Network programming for PyS60 (V)

by Marcelo Barros

Before some more practicing, it is time to finish the last post about IP addressing. One important concept is missing: network masks.

After CIDR adoption, the network mask became essential for splitting the IP address in network ID and host ID. This way, the default masks for classes A, B and C could be increased (typical case for sub-networking) or even decreased (common in routers for saving routing tables entries).

In fact, the network mask is built putting bits in 1 from left to right in the part corresponding to the network ID and leaving the remaining bits in 0 (host ID part).

For instance, consider the class A network address 10.0.0.0. We will use the network mask 255.255.255.0. This mask has 1 in the first 24 bits (three consecutive bytes with 255) creating the network ID “10.0.0″ and leaving one additional byte for host ID. The CIDR notation for this mask is “/24″, an abbreviated expression to say the amount of bits set.

Different machines in this network will have distinct host IDs, just changing the bit values in the host ID. Two host IDs are reserved: the first one (all bits in host ID reset) and the last one (all bits in host ID set). As you have already guessed this first address is the network address but the last one is new in our discussion. It is called broadcast address and it is reserved for sending messages for all machines in this subnet.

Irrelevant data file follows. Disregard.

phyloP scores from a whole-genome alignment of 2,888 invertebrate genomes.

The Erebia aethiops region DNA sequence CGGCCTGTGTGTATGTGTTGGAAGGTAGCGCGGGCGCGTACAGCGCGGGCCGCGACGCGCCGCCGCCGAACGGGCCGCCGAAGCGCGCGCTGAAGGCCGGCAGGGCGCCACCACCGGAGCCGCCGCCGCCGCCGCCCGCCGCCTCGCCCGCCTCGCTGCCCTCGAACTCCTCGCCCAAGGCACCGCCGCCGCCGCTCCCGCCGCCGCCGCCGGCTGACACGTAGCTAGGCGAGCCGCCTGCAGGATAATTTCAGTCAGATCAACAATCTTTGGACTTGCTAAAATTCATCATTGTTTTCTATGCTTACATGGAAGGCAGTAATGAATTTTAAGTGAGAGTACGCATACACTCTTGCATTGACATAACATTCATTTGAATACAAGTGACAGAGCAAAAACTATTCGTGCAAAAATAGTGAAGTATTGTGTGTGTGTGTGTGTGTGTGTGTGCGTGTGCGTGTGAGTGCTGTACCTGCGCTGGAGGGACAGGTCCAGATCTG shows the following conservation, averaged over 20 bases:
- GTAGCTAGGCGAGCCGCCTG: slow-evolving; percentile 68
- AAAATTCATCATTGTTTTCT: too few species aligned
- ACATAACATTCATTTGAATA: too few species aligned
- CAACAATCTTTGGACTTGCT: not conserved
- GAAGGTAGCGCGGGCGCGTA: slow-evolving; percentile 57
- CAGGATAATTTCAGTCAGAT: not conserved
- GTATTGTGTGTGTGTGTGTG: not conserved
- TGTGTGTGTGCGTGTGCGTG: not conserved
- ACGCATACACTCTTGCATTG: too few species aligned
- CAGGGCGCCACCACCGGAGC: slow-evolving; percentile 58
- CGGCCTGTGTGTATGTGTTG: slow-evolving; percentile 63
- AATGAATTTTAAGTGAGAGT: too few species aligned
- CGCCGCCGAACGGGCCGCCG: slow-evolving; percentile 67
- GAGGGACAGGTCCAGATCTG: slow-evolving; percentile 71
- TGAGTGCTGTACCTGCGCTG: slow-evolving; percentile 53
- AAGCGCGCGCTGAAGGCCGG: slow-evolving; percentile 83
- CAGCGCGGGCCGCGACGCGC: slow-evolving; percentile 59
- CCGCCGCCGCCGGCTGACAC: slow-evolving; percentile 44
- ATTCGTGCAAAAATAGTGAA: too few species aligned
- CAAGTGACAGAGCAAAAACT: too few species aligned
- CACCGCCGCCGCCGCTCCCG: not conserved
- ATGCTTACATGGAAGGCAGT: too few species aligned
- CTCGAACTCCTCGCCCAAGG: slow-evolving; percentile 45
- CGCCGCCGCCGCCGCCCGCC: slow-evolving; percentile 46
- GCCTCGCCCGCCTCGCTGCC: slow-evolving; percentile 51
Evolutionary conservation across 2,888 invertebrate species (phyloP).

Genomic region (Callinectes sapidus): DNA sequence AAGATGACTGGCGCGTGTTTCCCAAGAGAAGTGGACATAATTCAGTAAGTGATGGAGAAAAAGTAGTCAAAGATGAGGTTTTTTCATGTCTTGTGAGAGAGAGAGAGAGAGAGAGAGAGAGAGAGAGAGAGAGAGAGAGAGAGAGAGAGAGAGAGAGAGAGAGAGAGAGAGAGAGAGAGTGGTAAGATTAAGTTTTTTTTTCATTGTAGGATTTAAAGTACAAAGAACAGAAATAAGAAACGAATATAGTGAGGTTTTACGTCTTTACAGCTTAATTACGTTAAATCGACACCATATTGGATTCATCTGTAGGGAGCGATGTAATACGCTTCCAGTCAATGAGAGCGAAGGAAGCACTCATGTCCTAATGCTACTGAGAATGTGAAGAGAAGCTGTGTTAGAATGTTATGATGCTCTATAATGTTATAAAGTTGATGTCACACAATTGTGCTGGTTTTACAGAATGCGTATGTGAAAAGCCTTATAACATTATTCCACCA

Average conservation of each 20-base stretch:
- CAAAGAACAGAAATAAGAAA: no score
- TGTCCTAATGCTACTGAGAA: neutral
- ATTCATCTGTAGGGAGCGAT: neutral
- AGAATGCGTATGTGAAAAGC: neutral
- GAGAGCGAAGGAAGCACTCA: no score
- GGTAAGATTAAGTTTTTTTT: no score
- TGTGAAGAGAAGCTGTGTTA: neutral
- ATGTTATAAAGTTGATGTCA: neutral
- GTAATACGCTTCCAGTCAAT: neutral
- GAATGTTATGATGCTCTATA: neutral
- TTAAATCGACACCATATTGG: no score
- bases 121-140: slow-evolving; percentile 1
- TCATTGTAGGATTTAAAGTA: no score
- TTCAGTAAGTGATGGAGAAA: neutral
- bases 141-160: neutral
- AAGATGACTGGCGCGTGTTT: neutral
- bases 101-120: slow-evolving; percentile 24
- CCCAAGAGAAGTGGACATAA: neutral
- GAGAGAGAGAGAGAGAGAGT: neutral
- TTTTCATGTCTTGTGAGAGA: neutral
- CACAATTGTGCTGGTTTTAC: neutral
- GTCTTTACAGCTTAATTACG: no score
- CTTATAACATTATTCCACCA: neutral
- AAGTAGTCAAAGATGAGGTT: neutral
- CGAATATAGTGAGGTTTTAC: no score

In summary:


Network: 10.0.0.0
Mask: 255.255.255.0 or /24 (CIDR notation)
IP addresses range: 10.0.0.1 to 10.0.0.254 (to be used in your machines)
Broadcast: 10.0.0.255

Let’s examine a more complex example. Suppose you received the following network/mask from your ISP (Internet Service Provider):


Network: 200.201.145.128
Mask: 255.255.255.192 or /26 (CIDR notation)

Quite strange no ? In fact, no. I will show you.

Put your attention in the mask. The first two significant bits in the last byte of the mask are set (192 is 11000000 in binary – we will use suffixes ‘d’ and ‘b’ to denote bases). This means that the first two significant bits in 128 ( 10000000b) belongs to the network ID and only the last six bits can be used to host ID.

So, when all bits in host ID are reset (10000000 b or 128d) we have the network address and when they are set we obtain the broadcast address (10111111 b or 191d).

In summary:


Network: 200.201.145.128
Mask: 255.255.255.192 or /26 (CIDR notation)
Broadcast: 200.201.145.191
IP addresses range: 200.201.145.129 to 200.201.145.190 (to be used in your machines)

How about use this knowledge for creating a adhoc connection between two smartphones ? Really simple. Just select one reserved network, define your mask, choose two different host IDs for IPs and set your security parameters/protocols. The connection setup will require a default gateway. If you do not want to access any network/computers outside your ahdoc network, use your own IP as default gateway. In fact, default gateway is related to routing, defining the path to reach other networks.

But this is subject for another post …

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